Child Study Team Evaluations, Determining Eligibility, and Developing Instructional Strategies

One of the major dilemmas regarding the use of child study team findings lies in the divorce between determining eligibility, a primary function of the team, and helping teachers develop instructional strategies based on the results. It may be thought of in this way: psychologists and learning specialists test, and teachers teach-but can the two every meet?
I think this is not only possible, but necessary in developing an appropriate IEP and teaching strategies that help teachers provide differentiated instruction. However, a number of variables (i.e. teachers’ degree of knowledge and interest; team members philosophy regarding the use of test findings; and the availability of time to integrate the findings with the teachers who could benefit from their meaning) stand in the way of using team evaluations for more than just determining eligibility. Let me pause so as not to give the wrong impression about determining eligibility. This is an important function because if test findings are interpreted properly, a differential diagnosis can be made between students who have a specific learning disability and those who are low functioning but do not meet the federal, state, or scientific definition of a learning disorder. Either of these situations hopefully leads to an appropriate academic program for each type of student.
Yet, delving deeper into the test findings can yield important information about the ways a student learns best and how to structure teaching so as to capitalize on that information. For example, students whose profiles include deficits in the area of fluid reasoning will have difficulties performing tasks like inferential reading comprehension, math problem solving, and planning and organizing effective written pieces. Another area where digging into the data is important is the area of memory. There are many different types of memory (i.e. .verbal, visual, short and long term, rote, recognition, evocative) and some students are strong in one of these domains and not in others. This kind of information may be directly translated into instructional strategies. For instance, may students with a nonverbal learning disability or autistic spectrum disorder have good rote memory. Nevertheless, when tasks involve the mental manipulation of information as they do in solving multi-step math problems or in written expression, they fall short. Some students with ADD have difficulty with verbal/auditory recall, but they may be strong in visual memory. Each strength and weaknesses can be translated into effective teaching strategies.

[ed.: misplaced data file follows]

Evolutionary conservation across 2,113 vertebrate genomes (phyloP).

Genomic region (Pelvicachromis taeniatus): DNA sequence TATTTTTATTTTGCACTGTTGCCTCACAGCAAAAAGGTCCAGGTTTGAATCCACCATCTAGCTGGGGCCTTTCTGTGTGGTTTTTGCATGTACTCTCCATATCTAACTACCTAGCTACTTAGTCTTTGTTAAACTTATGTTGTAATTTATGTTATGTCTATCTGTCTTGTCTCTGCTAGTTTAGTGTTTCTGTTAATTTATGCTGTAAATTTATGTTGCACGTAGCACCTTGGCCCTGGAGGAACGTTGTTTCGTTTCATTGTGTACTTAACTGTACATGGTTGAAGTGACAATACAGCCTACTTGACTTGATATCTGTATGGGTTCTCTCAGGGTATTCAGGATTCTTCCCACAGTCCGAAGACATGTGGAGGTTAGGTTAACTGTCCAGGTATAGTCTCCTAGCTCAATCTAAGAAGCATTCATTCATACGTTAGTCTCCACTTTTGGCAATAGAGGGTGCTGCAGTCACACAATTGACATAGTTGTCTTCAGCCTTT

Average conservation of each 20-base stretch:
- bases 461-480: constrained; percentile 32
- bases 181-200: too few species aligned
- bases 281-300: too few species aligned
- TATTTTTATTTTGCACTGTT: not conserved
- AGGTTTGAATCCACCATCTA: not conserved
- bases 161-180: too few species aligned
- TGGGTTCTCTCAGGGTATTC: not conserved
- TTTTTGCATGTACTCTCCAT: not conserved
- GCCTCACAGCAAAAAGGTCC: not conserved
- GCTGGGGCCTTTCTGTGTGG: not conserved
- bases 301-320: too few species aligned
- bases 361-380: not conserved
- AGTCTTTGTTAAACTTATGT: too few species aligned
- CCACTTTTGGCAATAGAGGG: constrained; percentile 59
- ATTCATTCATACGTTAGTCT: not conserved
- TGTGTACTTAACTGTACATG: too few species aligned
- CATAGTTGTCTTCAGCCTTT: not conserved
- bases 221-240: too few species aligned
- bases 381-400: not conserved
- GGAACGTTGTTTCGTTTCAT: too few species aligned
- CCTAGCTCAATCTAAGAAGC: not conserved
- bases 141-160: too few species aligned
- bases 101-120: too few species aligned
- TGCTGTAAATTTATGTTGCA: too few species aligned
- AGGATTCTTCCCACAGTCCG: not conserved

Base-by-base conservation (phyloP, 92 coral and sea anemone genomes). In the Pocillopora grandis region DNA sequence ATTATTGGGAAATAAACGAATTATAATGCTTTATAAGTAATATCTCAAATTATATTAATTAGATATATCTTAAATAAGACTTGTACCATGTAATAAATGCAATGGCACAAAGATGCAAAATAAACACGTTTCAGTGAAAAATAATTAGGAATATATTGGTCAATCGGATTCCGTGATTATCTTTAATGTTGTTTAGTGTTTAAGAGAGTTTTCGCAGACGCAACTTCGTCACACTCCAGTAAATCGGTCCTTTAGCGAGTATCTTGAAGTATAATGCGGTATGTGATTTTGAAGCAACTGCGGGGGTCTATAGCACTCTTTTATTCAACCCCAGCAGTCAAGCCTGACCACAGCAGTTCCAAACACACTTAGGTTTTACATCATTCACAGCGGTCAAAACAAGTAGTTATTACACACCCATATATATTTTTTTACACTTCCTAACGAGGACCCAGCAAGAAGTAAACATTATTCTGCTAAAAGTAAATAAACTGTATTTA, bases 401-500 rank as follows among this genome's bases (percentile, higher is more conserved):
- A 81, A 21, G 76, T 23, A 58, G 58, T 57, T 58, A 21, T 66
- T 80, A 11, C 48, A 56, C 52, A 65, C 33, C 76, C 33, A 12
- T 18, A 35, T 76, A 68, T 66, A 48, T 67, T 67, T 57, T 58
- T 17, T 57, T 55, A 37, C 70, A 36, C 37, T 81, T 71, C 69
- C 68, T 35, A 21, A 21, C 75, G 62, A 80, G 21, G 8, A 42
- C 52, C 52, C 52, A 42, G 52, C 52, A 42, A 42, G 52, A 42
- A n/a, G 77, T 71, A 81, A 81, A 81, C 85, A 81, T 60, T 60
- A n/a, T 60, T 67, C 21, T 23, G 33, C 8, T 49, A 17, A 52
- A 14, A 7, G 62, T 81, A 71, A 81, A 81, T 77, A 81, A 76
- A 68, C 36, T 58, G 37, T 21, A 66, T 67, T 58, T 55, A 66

In order to have team evaluation serve both the purposes of determining eligibility and instructional strategy development, teachers, tea members, and parents need to collaborate to make sure that each thoroughly understands the practical application of the test findings. Thus, teachers and parents should be asking team members to translate the numbers in reports and any jargon and describe in pragmatic terms how this data can help their child. Very often this kind of discussion can lead to the development of other good questions that may require further investigation. For example, the usual cognitive and achievement batteries used by teams do not assess every facet of a student’s skills, necessitating additional testing to ferret out information that remains unknown. A curious attitude on the part of all involved will go a long way to making the best use of child study team evaluations.


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